The Forty Acres has a moral responsibility to find virtuous sources of income because, as a top-tier, nationally-leading public university, more than just “The Eyes of Texas” are upon us. I pride myself on being a student of a university willing to acknowledge the challenges our environment faces and their origins, but UT’s toxic addiction to cheap oil and gas profits detracts from its environmental consciousness. The UT system must take a leading stand on firmly denying the grounds for the future growth of oil and other unsustainable practices — only through such definitive action can it send a faithful message to its population and the surrounding community about its commitment to the environment.
This is a great article if and only if the facts are true. One must remember that economics drives pretty much everything in the world. If it is not economically feasible, it is not feasible period.
At this point in time fossil fuel, (oil, gas and coal) is the cheapest energy source for the world. It will not be replaced until something comes up that is economically feasible.
Such viable alternate energy sources include, but is not limited to, wind, solar, geothermal, wave, etc. Noticed that I did not mention nuclear.
At this point in time nuclear energy is completely safe, reliable and inexpensive however it is politically unacceptable.
A great alternative could and should be something like generation 4 nuclear power generation. This is a possible and viable solution. However, this will probably not be viable for the next 50 to 100 years. During that time we do have plenty of fossil fuel to keep things going.
Cleaning up our act in the fossil fuel industry (I.e. eliminate flaring, leakage, inefficient burning, incomplete combustion, etc.) is a must. But this will not have a major impact until large countries, i.e. China, India, Russia, etc. are able and willing to take part. That will not happen in today’s geopolitical world.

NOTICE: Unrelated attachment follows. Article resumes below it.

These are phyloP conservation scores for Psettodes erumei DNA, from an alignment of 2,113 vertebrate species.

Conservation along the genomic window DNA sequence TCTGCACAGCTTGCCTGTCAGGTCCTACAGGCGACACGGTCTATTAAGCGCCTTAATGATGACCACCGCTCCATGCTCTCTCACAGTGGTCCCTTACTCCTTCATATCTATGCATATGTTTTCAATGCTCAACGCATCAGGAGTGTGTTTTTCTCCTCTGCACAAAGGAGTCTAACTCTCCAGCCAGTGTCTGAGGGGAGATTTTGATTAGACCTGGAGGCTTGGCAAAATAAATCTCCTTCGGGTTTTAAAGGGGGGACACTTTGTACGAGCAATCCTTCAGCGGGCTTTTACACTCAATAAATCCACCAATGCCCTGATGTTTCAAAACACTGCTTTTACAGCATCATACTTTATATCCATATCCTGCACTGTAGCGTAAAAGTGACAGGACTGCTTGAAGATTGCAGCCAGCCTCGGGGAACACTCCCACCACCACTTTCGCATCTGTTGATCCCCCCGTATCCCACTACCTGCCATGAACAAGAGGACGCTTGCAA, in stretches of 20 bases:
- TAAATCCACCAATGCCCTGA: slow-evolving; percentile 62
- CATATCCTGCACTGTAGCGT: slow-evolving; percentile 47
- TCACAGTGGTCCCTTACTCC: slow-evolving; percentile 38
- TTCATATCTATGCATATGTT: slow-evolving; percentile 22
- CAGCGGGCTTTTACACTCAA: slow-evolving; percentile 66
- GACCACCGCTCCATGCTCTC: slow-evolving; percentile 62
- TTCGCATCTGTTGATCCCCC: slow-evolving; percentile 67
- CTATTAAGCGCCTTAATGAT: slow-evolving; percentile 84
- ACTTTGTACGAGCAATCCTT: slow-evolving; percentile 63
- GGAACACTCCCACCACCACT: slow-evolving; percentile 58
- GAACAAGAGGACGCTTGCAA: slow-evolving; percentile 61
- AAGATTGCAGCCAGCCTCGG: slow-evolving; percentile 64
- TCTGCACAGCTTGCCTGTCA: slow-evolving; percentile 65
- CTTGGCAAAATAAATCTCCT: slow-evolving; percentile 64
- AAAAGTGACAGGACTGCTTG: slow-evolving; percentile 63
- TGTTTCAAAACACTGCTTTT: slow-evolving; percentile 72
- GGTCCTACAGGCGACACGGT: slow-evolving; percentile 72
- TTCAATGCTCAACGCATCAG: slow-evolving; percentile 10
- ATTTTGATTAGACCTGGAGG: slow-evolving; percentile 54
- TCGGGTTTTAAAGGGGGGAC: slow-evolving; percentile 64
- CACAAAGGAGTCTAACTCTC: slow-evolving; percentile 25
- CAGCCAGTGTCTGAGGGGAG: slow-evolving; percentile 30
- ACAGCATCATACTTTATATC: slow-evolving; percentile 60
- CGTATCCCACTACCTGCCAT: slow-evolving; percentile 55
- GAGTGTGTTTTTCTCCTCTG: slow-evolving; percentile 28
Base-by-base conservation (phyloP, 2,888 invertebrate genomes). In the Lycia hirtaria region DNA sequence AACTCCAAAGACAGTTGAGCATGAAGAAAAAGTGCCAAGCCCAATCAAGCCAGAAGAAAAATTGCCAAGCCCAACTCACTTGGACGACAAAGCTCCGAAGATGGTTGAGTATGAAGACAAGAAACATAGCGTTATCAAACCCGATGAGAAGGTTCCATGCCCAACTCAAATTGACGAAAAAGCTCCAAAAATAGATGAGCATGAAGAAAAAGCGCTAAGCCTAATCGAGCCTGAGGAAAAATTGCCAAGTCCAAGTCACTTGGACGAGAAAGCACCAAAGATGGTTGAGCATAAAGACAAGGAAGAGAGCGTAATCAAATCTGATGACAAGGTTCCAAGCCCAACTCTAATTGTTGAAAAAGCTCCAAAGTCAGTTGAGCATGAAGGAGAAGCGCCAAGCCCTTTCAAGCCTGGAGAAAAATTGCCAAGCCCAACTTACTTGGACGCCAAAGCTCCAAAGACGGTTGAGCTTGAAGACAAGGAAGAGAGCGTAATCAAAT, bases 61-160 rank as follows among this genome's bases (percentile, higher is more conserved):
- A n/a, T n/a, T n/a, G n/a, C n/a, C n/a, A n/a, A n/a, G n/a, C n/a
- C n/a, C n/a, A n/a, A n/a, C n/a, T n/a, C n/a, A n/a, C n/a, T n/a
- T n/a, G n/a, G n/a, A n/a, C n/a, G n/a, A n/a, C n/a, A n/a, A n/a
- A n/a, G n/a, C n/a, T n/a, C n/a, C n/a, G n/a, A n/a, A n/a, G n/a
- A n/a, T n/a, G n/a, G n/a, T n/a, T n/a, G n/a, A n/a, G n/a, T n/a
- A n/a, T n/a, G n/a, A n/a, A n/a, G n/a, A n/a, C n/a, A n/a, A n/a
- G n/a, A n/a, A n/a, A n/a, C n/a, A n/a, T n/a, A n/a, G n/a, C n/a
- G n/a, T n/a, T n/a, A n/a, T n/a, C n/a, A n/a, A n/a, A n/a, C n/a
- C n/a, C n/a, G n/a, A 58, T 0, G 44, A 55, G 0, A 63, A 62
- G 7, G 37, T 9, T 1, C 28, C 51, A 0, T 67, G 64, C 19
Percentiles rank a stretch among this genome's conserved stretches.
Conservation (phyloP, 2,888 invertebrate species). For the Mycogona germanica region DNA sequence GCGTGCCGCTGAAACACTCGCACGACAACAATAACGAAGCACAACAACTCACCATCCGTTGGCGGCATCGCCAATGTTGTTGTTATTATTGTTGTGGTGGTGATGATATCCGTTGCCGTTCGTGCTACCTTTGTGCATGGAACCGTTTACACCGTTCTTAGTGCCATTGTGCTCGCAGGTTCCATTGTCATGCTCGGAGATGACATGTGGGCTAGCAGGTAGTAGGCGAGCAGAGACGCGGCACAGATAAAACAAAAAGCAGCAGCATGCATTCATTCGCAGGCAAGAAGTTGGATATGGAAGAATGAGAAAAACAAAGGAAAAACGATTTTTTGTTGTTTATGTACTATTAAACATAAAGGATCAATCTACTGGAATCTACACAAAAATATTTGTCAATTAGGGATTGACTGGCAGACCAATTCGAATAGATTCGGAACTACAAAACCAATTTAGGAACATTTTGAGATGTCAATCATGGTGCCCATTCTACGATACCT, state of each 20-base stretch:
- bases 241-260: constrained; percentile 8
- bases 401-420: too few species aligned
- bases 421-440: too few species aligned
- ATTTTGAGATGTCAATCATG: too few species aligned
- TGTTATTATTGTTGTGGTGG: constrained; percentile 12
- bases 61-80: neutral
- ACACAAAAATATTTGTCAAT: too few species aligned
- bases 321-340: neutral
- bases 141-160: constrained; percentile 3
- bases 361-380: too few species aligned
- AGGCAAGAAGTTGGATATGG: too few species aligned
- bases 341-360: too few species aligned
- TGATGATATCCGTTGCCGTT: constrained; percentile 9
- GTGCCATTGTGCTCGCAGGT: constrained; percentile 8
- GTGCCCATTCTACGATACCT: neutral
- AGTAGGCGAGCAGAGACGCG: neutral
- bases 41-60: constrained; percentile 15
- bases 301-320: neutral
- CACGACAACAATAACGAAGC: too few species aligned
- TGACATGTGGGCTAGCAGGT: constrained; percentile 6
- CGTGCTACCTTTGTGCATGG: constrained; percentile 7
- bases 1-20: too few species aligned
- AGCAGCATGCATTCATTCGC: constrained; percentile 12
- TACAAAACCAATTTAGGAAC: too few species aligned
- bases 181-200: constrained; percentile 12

Great article great information, however not feasible. Your job, if you choose to take it, is to make your ideas feasible, economical, viable and marketable. Science and engineering is the solution
I appreciate the feedback Peter! My apologies for getting back to you so late.
I agree with you that economics dominates much of our decision-making today, but that’s precisely the problem I have with our thought process. I would argue that being economical and being ethical are not mutually exclusive. Southern farmers before the Civil War used cheap slave labor because it was economical, but the US ultimately diverged from this practice because of ethical reasons. Today we have a similar moral imperative before us: we must diverge from fossil fuels for the sake of the upcoming generations who have no choice but to live on the planet that we leave behind, even if it means losing some money or power. The economy is a volatile beast that is always subject to change and recovery, but change inflicted on the climate is almost irreversible.
However, I certainly agree that some solutions to environmental problems are far too inconsiderate of economic consequences, despite having good intentions.
Again, thank you so much for your response!